It all comes down to the way you learn with your mistakes and the way you grow as an individual. Entrepreneurship is, above anything else, a matter of character and discipline.
And don’t think for a second that learning, means that you’re behind all those corporate folks who never get to create anything new. Don’t believe that learning means you’ve “failed” and that you’re a “loser”.
Nope. Learning is the PROCESS. Learning is the WAY to achieve whatever you’ll achieve later in life. And who doesn’t expose himself to this type of learning, will likely never go beyond a miserable professional emptiness.
Some say that you got to fail fast! Go ahead, get yourself exposed to challenges and fail fast, so you can meet your goals as soon as possible.
Well, candidly, failing sucks. Being wrong sucks. And yes, you feel bad; so bad that often you won’t even sleep at night.
But that’s what it is like to be an entrepreneur.
Don’t get me wrong. I’m the first person to encourage you to create your own path. Because while it sucks to fail, it is also what makes you feel ALIVE as you’ve never been before – living on the edge. When you’re making your own calls, impacting people, and seeing the smiles on your customers’ faces, then you’ll see what fulfillment really is.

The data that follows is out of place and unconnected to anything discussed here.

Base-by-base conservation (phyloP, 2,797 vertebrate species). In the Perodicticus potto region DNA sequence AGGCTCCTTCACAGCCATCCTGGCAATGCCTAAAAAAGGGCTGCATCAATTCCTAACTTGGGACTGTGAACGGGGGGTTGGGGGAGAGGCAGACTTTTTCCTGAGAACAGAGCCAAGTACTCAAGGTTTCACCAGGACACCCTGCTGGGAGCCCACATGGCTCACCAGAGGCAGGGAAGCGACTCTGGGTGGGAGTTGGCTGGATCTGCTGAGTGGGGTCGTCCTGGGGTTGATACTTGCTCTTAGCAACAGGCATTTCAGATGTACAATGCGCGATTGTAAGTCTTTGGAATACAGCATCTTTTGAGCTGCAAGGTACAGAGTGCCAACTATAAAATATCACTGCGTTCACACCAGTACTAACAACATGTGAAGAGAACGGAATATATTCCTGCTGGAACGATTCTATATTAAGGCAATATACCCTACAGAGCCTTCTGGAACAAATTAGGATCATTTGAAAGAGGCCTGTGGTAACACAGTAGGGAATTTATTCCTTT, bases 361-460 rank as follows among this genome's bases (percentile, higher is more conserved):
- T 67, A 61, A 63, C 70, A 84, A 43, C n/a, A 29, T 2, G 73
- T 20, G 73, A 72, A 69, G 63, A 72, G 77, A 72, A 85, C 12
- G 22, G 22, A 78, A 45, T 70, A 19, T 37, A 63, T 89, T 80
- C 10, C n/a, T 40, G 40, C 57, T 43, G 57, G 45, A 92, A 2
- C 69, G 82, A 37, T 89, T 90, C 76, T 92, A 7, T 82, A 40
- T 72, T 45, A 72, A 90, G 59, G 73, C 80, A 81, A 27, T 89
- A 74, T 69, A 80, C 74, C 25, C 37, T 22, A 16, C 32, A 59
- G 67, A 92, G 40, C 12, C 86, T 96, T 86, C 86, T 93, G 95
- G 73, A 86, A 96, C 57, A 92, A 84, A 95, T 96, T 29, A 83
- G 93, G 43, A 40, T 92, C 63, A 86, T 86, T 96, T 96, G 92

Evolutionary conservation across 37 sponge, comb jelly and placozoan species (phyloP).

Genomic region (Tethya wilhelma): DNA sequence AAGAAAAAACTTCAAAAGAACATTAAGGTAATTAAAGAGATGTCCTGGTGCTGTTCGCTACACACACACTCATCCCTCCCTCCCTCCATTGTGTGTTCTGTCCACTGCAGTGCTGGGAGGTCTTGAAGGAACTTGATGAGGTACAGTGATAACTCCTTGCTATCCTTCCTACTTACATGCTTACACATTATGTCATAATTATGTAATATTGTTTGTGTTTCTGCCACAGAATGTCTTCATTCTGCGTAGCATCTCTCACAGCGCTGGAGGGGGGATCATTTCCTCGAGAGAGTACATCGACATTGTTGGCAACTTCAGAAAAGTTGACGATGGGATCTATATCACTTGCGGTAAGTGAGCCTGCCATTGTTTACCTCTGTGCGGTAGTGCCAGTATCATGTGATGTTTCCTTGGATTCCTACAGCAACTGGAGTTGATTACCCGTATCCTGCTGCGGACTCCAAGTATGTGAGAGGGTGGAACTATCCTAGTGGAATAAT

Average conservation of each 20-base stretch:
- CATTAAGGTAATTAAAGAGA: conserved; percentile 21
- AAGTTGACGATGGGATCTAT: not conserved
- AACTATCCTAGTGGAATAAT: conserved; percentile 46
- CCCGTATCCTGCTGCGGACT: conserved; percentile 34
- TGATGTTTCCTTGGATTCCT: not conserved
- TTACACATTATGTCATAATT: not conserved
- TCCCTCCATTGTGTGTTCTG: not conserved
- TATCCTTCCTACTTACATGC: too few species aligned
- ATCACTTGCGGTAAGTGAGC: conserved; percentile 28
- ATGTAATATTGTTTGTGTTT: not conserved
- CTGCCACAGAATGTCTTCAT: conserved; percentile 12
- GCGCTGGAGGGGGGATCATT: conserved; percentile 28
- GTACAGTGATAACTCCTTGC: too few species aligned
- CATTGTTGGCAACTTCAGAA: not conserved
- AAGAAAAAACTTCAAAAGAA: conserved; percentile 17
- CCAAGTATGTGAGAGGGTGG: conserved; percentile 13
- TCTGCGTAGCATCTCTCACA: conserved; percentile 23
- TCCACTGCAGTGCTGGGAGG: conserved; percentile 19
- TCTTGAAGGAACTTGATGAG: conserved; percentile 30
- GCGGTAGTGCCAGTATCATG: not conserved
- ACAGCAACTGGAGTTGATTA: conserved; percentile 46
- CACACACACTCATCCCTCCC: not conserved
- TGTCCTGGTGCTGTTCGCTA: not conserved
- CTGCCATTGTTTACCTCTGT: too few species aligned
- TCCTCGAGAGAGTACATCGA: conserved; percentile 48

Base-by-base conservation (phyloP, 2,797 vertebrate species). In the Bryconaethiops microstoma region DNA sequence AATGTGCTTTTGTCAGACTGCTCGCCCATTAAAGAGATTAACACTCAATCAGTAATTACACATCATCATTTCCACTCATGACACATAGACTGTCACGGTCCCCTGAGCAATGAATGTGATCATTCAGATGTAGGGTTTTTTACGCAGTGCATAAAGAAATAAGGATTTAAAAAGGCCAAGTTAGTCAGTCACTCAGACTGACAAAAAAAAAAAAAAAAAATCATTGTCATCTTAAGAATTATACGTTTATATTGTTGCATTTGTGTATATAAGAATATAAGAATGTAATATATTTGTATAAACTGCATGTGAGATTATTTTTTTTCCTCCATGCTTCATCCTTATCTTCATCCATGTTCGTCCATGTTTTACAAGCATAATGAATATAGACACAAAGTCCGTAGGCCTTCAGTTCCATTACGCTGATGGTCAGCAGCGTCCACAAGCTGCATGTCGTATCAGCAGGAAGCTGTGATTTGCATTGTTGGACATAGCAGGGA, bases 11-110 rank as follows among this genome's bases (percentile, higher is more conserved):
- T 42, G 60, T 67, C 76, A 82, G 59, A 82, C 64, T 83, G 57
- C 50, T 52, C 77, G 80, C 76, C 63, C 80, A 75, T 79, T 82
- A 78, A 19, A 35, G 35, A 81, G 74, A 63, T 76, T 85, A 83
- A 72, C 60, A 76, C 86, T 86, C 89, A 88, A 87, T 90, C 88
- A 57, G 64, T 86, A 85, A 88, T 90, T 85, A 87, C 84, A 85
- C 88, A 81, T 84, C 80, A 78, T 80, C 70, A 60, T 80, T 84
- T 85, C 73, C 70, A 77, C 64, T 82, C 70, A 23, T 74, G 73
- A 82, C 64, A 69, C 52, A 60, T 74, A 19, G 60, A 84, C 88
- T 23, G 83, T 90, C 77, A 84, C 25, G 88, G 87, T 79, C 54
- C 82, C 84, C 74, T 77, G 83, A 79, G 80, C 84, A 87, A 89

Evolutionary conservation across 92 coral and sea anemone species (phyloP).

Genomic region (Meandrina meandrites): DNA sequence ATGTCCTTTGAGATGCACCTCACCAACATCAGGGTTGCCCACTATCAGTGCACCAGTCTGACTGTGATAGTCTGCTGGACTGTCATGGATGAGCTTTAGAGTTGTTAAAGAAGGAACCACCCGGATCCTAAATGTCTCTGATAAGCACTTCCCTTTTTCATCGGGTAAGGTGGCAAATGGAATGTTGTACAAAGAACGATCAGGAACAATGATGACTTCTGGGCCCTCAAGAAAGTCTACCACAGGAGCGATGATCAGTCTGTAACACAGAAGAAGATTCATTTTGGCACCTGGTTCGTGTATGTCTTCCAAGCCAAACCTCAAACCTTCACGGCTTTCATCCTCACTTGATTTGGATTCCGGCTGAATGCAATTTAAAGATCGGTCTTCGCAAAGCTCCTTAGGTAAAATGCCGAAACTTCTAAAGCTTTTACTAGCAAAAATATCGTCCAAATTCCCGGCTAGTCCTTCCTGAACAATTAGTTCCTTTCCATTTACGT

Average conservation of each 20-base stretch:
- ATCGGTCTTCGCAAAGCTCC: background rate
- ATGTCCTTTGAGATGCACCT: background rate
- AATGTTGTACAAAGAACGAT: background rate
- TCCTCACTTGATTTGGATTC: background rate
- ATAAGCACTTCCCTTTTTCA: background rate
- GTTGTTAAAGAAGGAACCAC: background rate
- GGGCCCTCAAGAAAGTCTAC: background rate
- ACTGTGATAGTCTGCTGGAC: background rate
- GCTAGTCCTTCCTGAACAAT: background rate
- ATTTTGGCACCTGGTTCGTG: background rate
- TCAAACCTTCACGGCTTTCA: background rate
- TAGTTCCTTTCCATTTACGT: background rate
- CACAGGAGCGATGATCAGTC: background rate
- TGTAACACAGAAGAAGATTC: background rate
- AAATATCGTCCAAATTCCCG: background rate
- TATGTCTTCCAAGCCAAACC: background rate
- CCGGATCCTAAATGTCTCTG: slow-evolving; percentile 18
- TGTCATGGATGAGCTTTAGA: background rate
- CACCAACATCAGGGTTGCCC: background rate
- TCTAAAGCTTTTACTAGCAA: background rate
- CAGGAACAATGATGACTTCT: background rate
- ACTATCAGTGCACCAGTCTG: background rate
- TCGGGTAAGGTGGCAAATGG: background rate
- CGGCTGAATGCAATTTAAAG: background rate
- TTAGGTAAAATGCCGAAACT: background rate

That’s what life’s all about, by the way.
Because as it seems, the moments in which we deeply feel alive are the ones in which we’re climbing a mountain and a giant abyss lies right at our side, but we don’t feel like stopping, and we continue going up.
And, trust me, it doesn’t matter how dumb, stupid, and naïve your mistakes might be, you must still learn to respect the decisions that you made because they are part of who you are now. And, mostly, these mistakes are part of who you’ll later become. And you can’t put a price tag on them.
And many years from now, when you look back at your life, then you’ll be able to connect the dots. Then, you’ll be able to see how the moments of despair, difficulty, and frustration led to something huge, something that you would never exchange for anything.
Because that is the way of greatness.